A spatially adaptive Monte Carlo method is introduced directly from the underlying microscopic mechanisms, which satisfies detailed balance, gives the correct noise, and describes accurately dynamic and equilibrium states for adsorption-desorption (grand canonical ensemble) processes. It enables simulations of large scales while capturing sharp gradients with molecular resolution at significantly reduced computational cost. A posteriori estimates, in the sense used in finite-elements methods, are developed for assessing errors (information loss) in coarse-graining and guiding mesh generation.
  • Publication
    A Comparison Principle for Hamilton-Jacobi Equations Related to Controlled Gradient Flows in Infinite Dimensions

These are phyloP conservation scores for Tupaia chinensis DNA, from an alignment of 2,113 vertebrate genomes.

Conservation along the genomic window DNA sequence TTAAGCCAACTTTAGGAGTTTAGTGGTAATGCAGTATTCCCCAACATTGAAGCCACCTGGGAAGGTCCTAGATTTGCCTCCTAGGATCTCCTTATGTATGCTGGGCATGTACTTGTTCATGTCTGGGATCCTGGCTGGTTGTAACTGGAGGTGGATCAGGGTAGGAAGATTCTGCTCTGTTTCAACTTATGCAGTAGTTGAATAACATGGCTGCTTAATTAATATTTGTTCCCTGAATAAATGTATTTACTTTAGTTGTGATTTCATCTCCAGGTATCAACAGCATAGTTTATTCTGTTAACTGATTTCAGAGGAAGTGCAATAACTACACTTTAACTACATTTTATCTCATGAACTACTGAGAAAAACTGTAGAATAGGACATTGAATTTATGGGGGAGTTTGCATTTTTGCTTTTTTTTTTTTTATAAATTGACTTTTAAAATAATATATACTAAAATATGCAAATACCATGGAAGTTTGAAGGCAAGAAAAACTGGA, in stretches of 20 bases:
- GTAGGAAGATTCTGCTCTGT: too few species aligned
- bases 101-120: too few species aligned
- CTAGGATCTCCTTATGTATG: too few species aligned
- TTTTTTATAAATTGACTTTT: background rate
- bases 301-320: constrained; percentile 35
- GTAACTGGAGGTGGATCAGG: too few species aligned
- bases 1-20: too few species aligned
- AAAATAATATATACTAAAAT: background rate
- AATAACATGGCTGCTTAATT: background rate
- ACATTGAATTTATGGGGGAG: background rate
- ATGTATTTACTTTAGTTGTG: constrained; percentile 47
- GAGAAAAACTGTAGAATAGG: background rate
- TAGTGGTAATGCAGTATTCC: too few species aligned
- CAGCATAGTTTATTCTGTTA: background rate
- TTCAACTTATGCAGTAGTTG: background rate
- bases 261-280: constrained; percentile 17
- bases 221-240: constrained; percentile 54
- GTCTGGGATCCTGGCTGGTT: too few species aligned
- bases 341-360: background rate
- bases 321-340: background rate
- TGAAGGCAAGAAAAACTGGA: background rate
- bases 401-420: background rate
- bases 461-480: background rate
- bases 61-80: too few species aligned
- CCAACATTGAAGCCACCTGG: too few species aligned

(2009-01-01) Feng, J; Katsoulakis, MA
    We develop new comparison principles for viscosity solutions of Hamilton–Jacobi equations associated with controlled gradient flows in function spaces as well as the space of probability measures. Our examples are optimal control of Ginzburg–Landau and Fokker–Planck equations. They arise in limit considerations of externally forced non-equilibrium statistical mechanics models, or through the large deviation principle for interacting particle systems. Our approach is based on two key ingredients: an appropriate choice of geometric structure defining the gradient flow, and a free energy inequality resulting from such gradient flow structure. The approach allows us to handle Hamiltonians with singular state dependency in the nonlinear term, as well as Hamiltonians with a state space which does not satisfy the Radon–Nikodym property. In the case where the state space is a Hilbert space, the method simplifies existing theories by avoiding the perturbed optimization principle.
  • Publication
    Binomial distribution based tau-leap accelerated stochastic simulation
    (2005-01-01) Chatterjee, A; Vlachos, DG; Katsoulakis, MA